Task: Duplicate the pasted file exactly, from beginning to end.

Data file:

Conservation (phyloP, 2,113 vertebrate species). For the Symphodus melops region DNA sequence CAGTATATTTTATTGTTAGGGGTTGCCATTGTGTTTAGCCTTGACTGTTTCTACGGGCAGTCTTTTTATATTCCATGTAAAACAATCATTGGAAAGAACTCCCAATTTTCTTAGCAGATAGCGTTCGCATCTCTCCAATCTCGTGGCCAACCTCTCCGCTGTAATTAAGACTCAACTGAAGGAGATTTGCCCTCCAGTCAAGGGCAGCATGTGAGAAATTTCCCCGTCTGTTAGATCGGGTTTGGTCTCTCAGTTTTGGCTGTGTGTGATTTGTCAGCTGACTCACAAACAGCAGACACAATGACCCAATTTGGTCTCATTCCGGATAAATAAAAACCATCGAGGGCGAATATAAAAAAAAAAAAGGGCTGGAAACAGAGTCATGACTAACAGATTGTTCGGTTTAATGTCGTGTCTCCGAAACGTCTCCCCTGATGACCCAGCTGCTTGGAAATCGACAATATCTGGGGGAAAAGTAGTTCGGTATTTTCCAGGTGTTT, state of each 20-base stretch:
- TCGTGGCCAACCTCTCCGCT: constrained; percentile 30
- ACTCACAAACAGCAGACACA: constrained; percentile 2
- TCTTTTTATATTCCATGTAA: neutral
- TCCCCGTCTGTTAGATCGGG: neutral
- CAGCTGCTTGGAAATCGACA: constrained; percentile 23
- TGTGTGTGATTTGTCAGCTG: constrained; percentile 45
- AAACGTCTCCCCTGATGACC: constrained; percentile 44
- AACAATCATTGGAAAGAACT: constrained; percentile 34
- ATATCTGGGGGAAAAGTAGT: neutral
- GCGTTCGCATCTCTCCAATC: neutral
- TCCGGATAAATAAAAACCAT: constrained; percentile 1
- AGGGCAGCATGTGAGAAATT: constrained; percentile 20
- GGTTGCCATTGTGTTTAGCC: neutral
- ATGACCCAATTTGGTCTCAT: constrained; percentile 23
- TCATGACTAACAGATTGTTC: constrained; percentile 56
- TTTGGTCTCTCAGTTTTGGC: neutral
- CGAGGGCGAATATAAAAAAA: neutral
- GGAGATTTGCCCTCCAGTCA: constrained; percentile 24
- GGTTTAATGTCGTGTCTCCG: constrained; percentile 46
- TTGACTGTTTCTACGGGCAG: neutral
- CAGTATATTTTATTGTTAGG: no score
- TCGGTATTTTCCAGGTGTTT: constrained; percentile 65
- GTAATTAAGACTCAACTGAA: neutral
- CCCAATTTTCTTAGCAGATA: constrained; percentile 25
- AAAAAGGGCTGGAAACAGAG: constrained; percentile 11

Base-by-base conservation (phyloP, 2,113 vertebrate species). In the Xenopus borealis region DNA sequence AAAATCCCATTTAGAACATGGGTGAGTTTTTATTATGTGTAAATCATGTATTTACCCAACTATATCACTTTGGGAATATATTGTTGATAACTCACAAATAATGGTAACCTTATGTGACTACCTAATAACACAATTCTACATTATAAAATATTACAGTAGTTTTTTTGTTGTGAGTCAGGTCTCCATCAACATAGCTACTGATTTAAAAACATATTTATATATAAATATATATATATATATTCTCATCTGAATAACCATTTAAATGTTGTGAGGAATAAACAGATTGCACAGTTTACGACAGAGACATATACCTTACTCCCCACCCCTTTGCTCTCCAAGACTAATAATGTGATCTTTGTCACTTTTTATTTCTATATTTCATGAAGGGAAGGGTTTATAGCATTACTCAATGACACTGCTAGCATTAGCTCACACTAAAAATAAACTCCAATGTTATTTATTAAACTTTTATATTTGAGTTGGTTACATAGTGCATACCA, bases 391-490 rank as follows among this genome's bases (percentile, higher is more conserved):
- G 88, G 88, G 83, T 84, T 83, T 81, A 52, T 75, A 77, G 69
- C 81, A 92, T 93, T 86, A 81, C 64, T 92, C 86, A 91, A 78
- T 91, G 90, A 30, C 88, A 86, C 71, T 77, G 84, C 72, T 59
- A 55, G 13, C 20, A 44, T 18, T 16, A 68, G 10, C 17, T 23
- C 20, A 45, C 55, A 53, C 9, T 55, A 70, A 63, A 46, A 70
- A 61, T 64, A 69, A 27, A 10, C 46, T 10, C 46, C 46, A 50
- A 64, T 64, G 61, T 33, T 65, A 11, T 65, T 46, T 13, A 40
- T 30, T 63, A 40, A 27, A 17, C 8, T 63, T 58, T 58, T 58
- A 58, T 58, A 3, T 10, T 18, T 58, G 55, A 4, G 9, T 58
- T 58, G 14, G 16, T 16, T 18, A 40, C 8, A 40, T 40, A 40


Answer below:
Conservation (phyloP, 2,113 vertebrate species). For the Symphodus melops region DNA sequence CAGTATATTTTATTGTTAGGGGTTGCCATTGTGTTTAGCCTTGACTGTTTCTACGGGCAGTCTTTTTATATTCCATGTAAAACAATCATTGGAAAGAACTCCCAATTTTCTTAGCAGATAGCGTTCGCATCTCTCCAATCTCGTGGCCAACCTCTCCGCTGTAATTAAGACTCAACTGAAGGAGATTTGCCCTCCAGTCAAGGGCAGCATGTGAGAAATTTCCCCGTCTGTTAGATCGGGTTTGGTCTCTCAGTTTTGGCTGTGTGTGATTTGTCAGCTGACTCACAAACAGCAGACACAATGACCCAATTTGGTCTCATTCCGGATAAATAAAAACCATCGAGGGCGAATATAAAAAAAAAAAAGGGCTGGAAACAGAGTCATGACTAACAGATTGTTCGGTTTAATGTCGTGTCTCCGAAACGTCTCCCCTGATGACCCAGCTGCTTGGAAATCGACAATATCTGGGGGAAAAGTAGTTCGGTATTTTCCAGGTGTTT, state of each 20-base stretch:
- TCGTGGCCAACCTCTCCGCT: constrained; percentile 30
- ACTCACAAACAGCAGACACA: constrained; percentile 2
- TCTTTTTATATTCCATGTAA: neutral
- TCCCCGTCTGTTAGATCGGG: neutral
- CAGCTGCTTGGAAATCGACA: constrained; percentile 23
- TGTGTGTGATTTGTCAGCTG: constrained; percentile 45
- AAACGTCTCCCCTGATGACC: constrained; percentile 44
- AACAATCATTGGAAAGAACT: constrained; percentile 34
- ATATCTGGGGGAAAAGTAGT: neutral
- GCGTTCGCATCTCTCCAATC: neutral
- TCCGGATAAATAAAAACCAT: constrained; percentile 1
- AGGGCAGCATGTGAGAAATT: constrained; percentile 20
- GGTTGCCATTGTGTTTAGCC: neutral
- ATGACCCAATTTGGTCTCAT: constrained; percentile 23
- TCATGACTAACAGATTGTTC: constrained; percentile 56
- TTTGGTCTCTCAGTTTTGGC: neutral
- CGAGGGCGAATATAAAAAAA: neutral
- GGAGATTTGCCCTCCAGTCA: constrained; percentile 24
- GGTTTAATGTCGTGTCTCCG: constrained; percentile 46
- TTGACTGTTTCTACGGGCAG: neutral
- CAGTATATTTTATTGTTAGG: no score
- TCGGTATTTTCCAGGTGTTT: constrained; percentile 65
- GTAATTAAGACTCAACTGAA: neutral
- CCCAATTTTCTTAGCAGATA: constrained; percentile 25
- AAAAAGGGCTGGAAACAGAG: constrained; percentile 11

Base-by-base conservation (phyloP, 2,113 vertebrate species). In the Xenopus borealis region DNA sequence AAAATCCCATTTAGAACATGGGTGAGTTTTTATTATGTGTAAATCATGTATTTACCCAACTATATCACTTTGGGAATATATTGTTGATAACTCACAAATAATGGTAACCTTATGTGACTACCTAATAACACAATTCTACATTATAAAATATTACAGTAGTTTTTTTGTTGTGAGTCAGGTCTCCATCAACATAGCTACTGATTTAAAAACATATTTATATATAAATATATATATATATATTCTCATCTGAATAACCATTTAAATGTTGTGAGGAATAAACAGATTGCACAGTTTACGACAGAGACATATACCTTACTCCCCACCCCTTTGCTCTCCAAGACTAATAATGTGATCTTTGTCACTTTTTATTTCTATATTTCATGAAGGGAAGGGTTTATAGCATTACTCAATGACACTGCTAGCATTAGCTCACACTAAAAATAAACTCCAATGTTATTTATTAAACTTTTATATTTGAGTTGGTTACATAGTGCATACCA, bases 391-490 rank as follows among this genome's bases (percentile, higher is more conserved):
- G 88, G 88, G 83, T 84, T 83, T 81, A 52, T 75, A 77, G 69
- C 81, A 92, T 93, T 86, A 81, C 64, T 92, C 86, A 91, A 78
- T 91, G 90, A 30, C 88, A 86, C 71, T 77, G 84, C 72, T 59
- A 55, G 13, C 20, A 44, T 18, T 16, A 68, G 10, C 17, T 23
- C 20, A 45, C 55, A 53, C 9, T 55, A 70, A 63, A 46, A 70
- A 61, T 64, A 69, A 27, A 10, C 46, T 10, C 46, C 46, A 50
- A 64, T 64, G 61, T 33, T 65, A 11, T 65, T 46, T 13, A 40
- T 30, T 63, A 40, A 27, A 17, C 8, T 63, T 58, T 58, T 58
- A 58, T 58, A 3, T 10, T 18, T 58, G 55, A 4, G 9, T 58
- T 58, G 14, G 16, T 16, T 18, A 40, C 8, A 40, T 40, A 40